Regulators sue Ocwen Financial, say it mishandled mortgages

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But Ocwen has received complaints from more than 300,000 borrowers in the last two years, according to the CFPB.

In its most recent 10-K filing, New Residential said regulatory action against Ocwen "could increase our financing costs or operating expenses, reduce our revenues or otherwise materially adversely affect our business, financial condition, results of operations and liquidity".

The letter comes as part of a multi-state investigation into Ocwen's handling of tax-and-insurance escrow accounts, including the alleged failure to make timely payments from the accounts and the improper withholding of money from borrowers. "However, Ocwen has consistently failed to correct deficient business practices that cause harm to borrowers", Ray Grace, North Carolina's Commissioner of Banks, said in a press release on Thursday.

Ocwen is one of the country's largest nonbank mortgage servicers, servicing nearly 1.4 million loans.

"Ocwen strongly disputes the CFPB's claim that Ocwen's mortgage loan servicing practices have caused substantial consumer harm", the company said. Mortgage servicers don't own the mortgage, but are in charge of collecting payments and making sure the accounts are credited correctly.

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"If I could change systems tomorrow I would", the Ocwen executive said.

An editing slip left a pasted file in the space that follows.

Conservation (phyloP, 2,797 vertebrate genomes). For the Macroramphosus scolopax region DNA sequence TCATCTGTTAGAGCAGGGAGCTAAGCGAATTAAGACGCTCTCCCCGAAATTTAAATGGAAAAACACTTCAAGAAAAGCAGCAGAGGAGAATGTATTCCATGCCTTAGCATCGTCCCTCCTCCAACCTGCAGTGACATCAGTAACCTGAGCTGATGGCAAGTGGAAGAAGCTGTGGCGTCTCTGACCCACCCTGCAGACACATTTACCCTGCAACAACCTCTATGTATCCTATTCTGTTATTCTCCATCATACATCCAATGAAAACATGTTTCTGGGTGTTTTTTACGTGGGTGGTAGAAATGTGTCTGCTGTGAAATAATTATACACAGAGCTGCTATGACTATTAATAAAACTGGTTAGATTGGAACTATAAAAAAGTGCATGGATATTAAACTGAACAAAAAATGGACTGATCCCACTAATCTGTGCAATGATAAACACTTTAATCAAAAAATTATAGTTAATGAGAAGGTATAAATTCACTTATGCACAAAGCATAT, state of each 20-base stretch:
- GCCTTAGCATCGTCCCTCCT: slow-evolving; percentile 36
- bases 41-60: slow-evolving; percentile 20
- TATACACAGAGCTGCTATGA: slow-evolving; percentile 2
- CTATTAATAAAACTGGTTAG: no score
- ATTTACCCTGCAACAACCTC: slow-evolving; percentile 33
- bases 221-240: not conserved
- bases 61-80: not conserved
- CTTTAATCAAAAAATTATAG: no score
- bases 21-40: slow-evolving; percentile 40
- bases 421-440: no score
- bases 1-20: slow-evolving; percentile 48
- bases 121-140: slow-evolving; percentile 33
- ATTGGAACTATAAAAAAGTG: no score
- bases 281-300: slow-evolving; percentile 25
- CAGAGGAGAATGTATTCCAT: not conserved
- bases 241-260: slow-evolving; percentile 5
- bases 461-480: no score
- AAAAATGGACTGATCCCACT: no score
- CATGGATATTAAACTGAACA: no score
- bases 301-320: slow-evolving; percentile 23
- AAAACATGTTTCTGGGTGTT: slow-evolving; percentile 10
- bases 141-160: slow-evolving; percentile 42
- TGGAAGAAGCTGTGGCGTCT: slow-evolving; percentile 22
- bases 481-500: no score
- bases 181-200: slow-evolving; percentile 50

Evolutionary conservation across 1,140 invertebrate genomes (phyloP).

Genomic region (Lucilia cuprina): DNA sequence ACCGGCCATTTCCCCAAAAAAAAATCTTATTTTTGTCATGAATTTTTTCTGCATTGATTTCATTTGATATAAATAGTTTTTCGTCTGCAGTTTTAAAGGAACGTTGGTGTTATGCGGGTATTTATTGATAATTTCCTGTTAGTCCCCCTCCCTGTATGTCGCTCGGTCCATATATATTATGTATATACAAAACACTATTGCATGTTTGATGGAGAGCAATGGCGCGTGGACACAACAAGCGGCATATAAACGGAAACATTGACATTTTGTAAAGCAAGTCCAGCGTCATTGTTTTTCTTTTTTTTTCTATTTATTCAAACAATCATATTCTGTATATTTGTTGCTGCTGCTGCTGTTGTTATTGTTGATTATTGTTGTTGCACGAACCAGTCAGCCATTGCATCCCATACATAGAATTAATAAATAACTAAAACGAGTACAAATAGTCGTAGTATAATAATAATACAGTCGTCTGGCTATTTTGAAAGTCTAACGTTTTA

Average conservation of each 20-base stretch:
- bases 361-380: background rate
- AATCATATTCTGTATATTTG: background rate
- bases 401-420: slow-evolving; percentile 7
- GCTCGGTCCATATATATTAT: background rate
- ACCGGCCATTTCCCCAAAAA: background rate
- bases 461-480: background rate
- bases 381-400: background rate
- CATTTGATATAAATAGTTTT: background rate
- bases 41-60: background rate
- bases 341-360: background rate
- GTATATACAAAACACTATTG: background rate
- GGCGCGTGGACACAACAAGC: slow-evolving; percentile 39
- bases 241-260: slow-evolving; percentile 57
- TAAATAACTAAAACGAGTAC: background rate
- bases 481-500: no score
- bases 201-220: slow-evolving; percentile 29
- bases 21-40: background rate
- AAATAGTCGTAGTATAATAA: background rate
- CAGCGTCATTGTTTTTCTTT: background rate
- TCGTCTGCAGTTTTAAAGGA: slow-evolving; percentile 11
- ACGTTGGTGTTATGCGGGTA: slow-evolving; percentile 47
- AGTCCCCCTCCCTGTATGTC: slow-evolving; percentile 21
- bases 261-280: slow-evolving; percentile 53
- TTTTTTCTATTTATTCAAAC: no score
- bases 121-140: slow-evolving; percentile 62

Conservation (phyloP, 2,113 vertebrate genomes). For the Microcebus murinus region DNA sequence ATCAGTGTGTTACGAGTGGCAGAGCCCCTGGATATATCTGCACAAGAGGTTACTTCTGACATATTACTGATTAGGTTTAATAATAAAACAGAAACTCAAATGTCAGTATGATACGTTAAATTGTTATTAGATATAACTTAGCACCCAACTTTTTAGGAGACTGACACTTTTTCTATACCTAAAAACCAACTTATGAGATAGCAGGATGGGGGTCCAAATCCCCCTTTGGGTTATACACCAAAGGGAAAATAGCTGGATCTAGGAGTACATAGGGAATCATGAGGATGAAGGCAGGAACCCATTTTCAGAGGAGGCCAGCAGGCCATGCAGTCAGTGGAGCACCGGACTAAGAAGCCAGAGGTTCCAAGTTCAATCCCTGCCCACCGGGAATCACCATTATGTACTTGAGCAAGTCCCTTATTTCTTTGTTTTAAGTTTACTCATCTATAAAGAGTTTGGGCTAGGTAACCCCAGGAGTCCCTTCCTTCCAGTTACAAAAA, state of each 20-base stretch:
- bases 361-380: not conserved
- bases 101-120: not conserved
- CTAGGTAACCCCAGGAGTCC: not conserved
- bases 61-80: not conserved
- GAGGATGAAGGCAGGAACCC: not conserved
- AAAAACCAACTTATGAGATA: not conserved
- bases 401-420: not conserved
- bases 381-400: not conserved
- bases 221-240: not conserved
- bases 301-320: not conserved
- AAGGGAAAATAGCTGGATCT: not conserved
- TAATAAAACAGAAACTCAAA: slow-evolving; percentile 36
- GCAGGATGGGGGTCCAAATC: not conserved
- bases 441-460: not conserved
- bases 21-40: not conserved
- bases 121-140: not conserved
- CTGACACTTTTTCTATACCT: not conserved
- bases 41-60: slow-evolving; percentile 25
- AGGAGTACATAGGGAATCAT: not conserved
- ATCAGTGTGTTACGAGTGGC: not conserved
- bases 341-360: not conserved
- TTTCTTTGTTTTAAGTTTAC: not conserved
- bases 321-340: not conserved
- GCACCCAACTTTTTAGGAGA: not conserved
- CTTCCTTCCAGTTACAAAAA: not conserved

Earlier this year, an Ocwen subsidiary, Ocwen Loan Servicing, signed a $225 million settlement with California regulators to settle allegations it overcharged active-duty military members, was late in providing key information for some civilian borrowers seeking to modify their loans and violated other laws.

In a statement, West Palm Beach, Florida-based Ocwen vowed to defend itself against the CFPB's "unfounded claims", saying it had cooperated fully with the bureau's inquiries and that the regulator was overreaching. According to the lawsuit, Ocwen's head of services called the company's technology "an absolute train wreck".

In a completely separate move, the state of North Carolina today slapped Ocwen with a cease-and-desist letter that will indefinitely prevent it from acquiring new mortgage servicing rights in the state, as well as originating mortgages that it plans to service.

In addition to the lawsuit filed in U.S. District Court in Florida, more than 20 state regulators took action against the company, limiting its operations in their states.

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Regulators said when consumers complained to Ocwen, the company routinely failed to acknowledge or investigate the grievances.

Ocwen did not immediately respond.

The CFPB says the lawsuit filed Thursday is for violations since that 2013 action.

Kate Berry covers the Consumer Financial Protection Bureau for American Banker.

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